ROYSTON CAVE Melbourn Street, Royston, Hertfordshire, SG8 7BZ.


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Discovery of the Cave

Original Entrance Original Entrance

The Cave was discovered by accident in August of 1742 by workmen erecting a bench in a butter market in the Mercat House, which has since been demolished. A millstone was found in the ground, which when lifted disclosed a vertical, well-like shaft, about 2 feet (0.6 m) diameter and 16 feet (4.8 m) deep. Toeholds had been cut in the chalk on opposite sides to form steps. A small boy was "volunteered" to make the first descent. It was found that the Cave was more than half filled with earth and "debris".

Present day visitors to the Cave will notice that the dome of the Cave has been bricked over and that there is a grille, in the pavement above, through which light penetrates. When the Cave was discovered, however, the dome above was complete and partly tiled. It was said to have been within a foot (30 cm) of the surface of the road. Also noted was the existence of what is now called the East Shaft, an opening then almost closed by several courses of clunch blocks painted red to look like bricks. Only two and in some places three courses now remain. It is believed to have been a chimney or an air vent.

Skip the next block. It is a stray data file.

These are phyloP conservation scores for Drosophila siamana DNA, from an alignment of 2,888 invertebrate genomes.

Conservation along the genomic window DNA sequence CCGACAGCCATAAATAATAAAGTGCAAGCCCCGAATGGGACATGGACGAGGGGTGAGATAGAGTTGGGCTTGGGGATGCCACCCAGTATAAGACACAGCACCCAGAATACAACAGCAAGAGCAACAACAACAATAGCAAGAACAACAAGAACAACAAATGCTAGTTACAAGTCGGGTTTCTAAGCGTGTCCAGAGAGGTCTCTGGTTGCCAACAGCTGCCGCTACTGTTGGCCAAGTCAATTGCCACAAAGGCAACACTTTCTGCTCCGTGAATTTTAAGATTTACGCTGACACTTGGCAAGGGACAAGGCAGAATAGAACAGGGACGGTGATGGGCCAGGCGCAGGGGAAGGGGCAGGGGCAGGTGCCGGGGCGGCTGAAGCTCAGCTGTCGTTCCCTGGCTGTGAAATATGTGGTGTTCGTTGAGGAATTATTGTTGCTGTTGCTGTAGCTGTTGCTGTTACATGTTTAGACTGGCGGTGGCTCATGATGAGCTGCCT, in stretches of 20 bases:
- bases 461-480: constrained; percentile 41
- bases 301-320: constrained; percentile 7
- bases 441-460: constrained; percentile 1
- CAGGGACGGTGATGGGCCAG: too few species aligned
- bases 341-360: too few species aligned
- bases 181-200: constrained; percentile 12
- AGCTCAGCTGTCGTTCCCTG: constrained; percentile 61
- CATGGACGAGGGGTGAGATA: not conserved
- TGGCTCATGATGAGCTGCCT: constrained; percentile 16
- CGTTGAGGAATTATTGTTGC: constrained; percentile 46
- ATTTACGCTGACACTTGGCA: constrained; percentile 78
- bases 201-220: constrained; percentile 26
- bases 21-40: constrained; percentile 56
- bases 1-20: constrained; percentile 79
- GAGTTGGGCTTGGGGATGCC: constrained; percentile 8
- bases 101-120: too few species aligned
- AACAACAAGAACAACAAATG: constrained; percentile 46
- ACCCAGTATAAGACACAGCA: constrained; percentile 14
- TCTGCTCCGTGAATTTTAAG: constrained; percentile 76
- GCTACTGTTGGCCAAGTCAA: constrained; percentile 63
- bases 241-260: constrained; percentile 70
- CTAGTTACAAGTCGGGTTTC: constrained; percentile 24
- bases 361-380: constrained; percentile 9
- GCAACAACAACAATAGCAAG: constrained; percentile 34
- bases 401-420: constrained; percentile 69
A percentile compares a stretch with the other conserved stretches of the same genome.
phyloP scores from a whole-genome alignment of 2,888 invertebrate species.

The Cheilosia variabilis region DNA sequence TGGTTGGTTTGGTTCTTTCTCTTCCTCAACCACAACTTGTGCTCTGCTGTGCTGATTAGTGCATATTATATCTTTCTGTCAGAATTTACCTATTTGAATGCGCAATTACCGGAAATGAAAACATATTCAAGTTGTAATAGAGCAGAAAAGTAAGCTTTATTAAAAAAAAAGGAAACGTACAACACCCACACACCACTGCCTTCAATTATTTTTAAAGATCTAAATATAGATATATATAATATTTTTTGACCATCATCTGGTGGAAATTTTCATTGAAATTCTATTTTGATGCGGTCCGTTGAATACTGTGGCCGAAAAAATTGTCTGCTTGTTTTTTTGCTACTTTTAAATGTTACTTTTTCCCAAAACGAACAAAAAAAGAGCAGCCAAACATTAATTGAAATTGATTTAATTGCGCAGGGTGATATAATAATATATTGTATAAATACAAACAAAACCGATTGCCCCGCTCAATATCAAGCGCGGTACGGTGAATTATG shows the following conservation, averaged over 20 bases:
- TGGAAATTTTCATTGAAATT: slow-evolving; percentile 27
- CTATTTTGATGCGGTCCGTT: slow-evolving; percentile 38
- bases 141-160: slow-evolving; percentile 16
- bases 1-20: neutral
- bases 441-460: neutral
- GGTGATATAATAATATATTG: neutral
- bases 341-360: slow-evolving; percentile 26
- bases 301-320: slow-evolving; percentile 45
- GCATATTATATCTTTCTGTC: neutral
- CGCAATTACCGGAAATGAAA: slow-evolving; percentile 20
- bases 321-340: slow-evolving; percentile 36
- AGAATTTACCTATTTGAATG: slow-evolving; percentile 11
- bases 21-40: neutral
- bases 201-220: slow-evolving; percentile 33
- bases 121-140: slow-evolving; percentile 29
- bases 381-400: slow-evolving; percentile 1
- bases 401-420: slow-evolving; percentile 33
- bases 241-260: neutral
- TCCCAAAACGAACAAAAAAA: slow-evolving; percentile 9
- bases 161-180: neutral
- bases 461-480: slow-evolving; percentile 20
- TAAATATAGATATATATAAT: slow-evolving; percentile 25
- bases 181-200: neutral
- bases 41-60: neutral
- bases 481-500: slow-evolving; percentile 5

In the expectation of finding buried treasure the shaft was enlarged and the Cave was emptied quickly, uncovering the carvings in the lower part of the chamber. There was no scientific archaeological investigation made at the time but according to the Rev. G. North who visited the Cave shortly after its discovery the contents included, apart from earth, some decayed bones and a skull, fragments of a small drinking cup and a small unmarked piece of brass. The millstone, which covered the entrance, is now in two pieces, one forming the last step of the present entrance, the other lying alongside. The original entrance is closed and now lies under the road.

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